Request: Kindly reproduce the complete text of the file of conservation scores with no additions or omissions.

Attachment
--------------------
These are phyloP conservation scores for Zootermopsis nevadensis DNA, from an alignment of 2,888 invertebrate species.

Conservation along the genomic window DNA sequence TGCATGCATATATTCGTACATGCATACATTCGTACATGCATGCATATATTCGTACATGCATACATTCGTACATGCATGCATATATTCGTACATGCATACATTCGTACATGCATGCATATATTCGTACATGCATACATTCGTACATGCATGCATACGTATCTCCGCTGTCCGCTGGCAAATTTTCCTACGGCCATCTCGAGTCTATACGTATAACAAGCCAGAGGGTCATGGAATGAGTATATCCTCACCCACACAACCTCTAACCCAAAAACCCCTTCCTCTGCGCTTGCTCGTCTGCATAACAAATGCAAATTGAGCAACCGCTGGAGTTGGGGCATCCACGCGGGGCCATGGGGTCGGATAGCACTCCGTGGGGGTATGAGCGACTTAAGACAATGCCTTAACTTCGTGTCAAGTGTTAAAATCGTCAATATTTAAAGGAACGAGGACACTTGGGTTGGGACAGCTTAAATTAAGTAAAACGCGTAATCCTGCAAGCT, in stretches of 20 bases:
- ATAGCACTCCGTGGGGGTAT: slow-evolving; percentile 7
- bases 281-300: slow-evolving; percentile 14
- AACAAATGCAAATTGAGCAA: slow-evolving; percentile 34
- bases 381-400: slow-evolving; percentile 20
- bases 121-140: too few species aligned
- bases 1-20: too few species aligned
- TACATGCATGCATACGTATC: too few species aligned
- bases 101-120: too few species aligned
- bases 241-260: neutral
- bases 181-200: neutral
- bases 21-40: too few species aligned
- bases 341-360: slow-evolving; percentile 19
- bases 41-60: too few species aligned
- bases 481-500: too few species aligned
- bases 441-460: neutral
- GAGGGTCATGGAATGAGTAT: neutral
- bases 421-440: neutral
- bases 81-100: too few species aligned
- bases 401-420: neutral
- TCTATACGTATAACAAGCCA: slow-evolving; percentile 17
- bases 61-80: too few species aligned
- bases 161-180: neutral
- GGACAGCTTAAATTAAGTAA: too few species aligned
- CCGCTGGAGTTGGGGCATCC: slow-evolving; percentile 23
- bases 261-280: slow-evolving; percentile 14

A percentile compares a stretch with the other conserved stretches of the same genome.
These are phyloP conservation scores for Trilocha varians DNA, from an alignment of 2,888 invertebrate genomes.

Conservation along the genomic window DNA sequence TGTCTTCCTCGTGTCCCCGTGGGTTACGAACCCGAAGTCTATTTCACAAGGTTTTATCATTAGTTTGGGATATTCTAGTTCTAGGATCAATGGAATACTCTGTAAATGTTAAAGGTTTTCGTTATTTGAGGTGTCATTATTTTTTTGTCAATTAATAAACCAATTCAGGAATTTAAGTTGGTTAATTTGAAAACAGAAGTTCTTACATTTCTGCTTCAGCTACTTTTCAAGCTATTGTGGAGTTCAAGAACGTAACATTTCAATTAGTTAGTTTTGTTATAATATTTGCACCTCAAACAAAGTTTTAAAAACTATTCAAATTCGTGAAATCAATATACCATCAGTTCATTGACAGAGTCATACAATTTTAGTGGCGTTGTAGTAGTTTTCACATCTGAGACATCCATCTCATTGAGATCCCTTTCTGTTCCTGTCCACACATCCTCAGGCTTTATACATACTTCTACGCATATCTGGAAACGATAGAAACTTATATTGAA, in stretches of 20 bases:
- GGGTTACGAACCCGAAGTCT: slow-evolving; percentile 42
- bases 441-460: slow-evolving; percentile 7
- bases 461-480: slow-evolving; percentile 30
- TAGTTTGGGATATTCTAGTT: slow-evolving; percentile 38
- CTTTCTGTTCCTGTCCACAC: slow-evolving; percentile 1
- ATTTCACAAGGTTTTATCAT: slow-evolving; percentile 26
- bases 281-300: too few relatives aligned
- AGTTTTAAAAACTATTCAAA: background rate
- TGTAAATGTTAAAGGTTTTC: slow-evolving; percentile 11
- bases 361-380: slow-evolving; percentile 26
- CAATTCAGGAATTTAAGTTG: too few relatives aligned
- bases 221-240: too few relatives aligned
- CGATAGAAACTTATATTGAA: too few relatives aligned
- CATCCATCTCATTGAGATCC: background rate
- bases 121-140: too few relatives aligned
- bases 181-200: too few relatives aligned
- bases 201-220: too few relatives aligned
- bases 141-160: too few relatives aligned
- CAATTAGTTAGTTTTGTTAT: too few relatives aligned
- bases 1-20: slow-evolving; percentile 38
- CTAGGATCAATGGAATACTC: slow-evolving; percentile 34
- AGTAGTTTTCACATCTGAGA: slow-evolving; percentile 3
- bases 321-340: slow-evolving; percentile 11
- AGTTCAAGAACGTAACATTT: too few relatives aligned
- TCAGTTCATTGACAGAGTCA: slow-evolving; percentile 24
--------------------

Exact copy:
These are phyloP conservation scores for Zootermopsis nevadensis DNA, from an alignment of 2,888 invertebrate species.

Conservation along the genomic window DNA sequence TGCATGCATATATTCGTACATGCATACATTCGTACATGCATGCATATATTCGTACATGCATACATTCGTACATGCATGCATATATTCGTACATGCATACATTCGTACATGCATGCATATATTCGTACATGCATACATTCGTACATGCATGCATACGTATCTCCGCTGTCCGCTGGCAAATTTTCCTACGGCCATCTCGAGTCTATACGTATAACAAGCCAGAGGGTCATGGAATGAGTATATCCTCACCCACACAACCTCTAACCCAAAAACCCCTTCCTCTGCGCTTGCTCGTCTGCATAACAAATGCAAATTGAGCAACCGCTGGAGTTGGGGCATCCACGCGGGGCCATGGGGTCGGATAGCACTCCGTGGGGGTATGAGCGACTTAAGACAATGCCTTAACTTCGTGTCAAGTGTTAAAATCGTCAATATTTAAAGGAACGAGGACACTTGGGTTGGGACAGCTTAAATTAAGTAAAACGCGTAATCCTGCAAGCT, in stretches of 20 bases:
- ATAGCACTCCGTGGGGGTAT: slow-evolving; percentile 7
- bases 281-300: slow-evolving; percentile 14
- AACAAATGCAAATTGAGCAA: slow-evolving; percentile 34
- bases 381-400: slow-evolving; percentile 20
- bases 121-140: too few species aligned
- bases 1-20: too few species aligned
- TACATGCATGCATACGTATC: too few species aligned
- bases 101-120: too few species aligned
- bases 241-260: neutral
- bases 181-200: neutral
- bases 21-40: too few species aligned
- bases 341-360: slow-evolving; percentile 19
- bases 41-60: too few species aligned
- bases 481-500: too few species aligned
- bases 441-460: neutral
- GAGGGTCATGGAATGAGTAT: neutral
- bases 421-440: neutral
- bases 81-100: too few species aligned
- bases 401-420: neutral
- TCTATACGTATAACAAGCCA: slow-evolving; percentile 17
- bases 61-80: too few species aligned
- bases 161-180: neutral
- GGACAGCTTAAATTAAGTAA: too few species aligned
- CCGCTGGAGTTGGGGCATCC: slow-evolving; percentile 23
- bases 261-280: slow-evolving; percentile 14

A percentile compares a stretch with the other conserved stretches of the same genome.
These are phyloP conservation scores for Trilocha varians DNA, from an alignment of 2,888 invertebrate genomes.

Conservation along the genomic window DNA sequence TGTCTTCCTCGTGTCCCCGTGGGTTACGAACCCGAAGTCTATTTCACAAGGTTTTATCATTAGTTTGGGATATTCTAGTTCTAGGATCAATGGAATACTCTGTAAATGTTAAAGGTTTTCGTTATTTGAGGTGTCATTATTTTTTTGTCAATTAATAAACCAATTCAGGAATTTAAGTTGGTTAATTTGAAAACAGAAGTTCTTACATTTCTGCTTCAGCTACTTTTCAAGCTATTGTGGAGTTCAAGAACGTAACATTTCAATTAGTTAGTTTTGTTATAATATTTGCACCTCAAACAAAGTTTTAAAAACTATTCAAATTCGTGAAATCAATATACCATCAGTTCATTGACAGAGTCATACAATTTTAGTGGCGTTGTAGTAGTTTTCACATCTGAGACATCCATCTCATTGAGATCCCTTTCTGTTCCTGTCCACACATCCTCAGGCTTTATACATACTTCTACGCATATCTGGAAACGATAGAAACTTATATTGAA, in stretches of 20 bases:
- GGGTTACGAACCCGAAGTCT: slow-evolving; percentile 42
- bases 441-460: slow-evolving; percentile 7
- bases 461-480: slow-evolving; percentile 30
- TAGTTTGGGATATTCTAGTT: slow-evolving; percentile 38
- CTTTCTGTTCCTGTCCACAC: slow-evolving; percentile 1
- ATTTCACAAGGTTTTATCAT: slow-evolving; percentile 26
- bases 281-300: too few relatives aligned
- AGTTTTAAAAACTATTCAAA: background rate
- TGTAAATGTTAAAGGTTTTC: slow-evolving; percentile 11
- bases 361-380: slow-evolving; percentile 26
- CAATTCAGGAATTTAAGTTG: too few relatives aligned
- bases 221-240: too few relatives aligned
- CGATAGAAACTTATATTGAA: too few relatives aligned
- CATCCATCTCATTGAGATCC: background rate
- bases 121-140: too few relatives aligned
- bases 181-200: too few relatives aligned
- bases 201-220: too few relatives aligned
- bases 141-160: too few relatives aligned
- CAATTAGTTAGTTTTGTTAT: too few relatives aligned
- bases 1-20: slow-evolving; percentile 38
- CTAGGATCAATGGAATACTC: slow-evolving; percentile 34
- AGTAGTTTTCACATCTGAGA: slow-evolving; percentile 3
- bases 321-340: slow-evolving; percentile 11
- AGTTCAAGAACGTAACATTT: too few relatives aligned
- TCAGTTCATTGACAGAGTCA: slow-evolving; percentile 24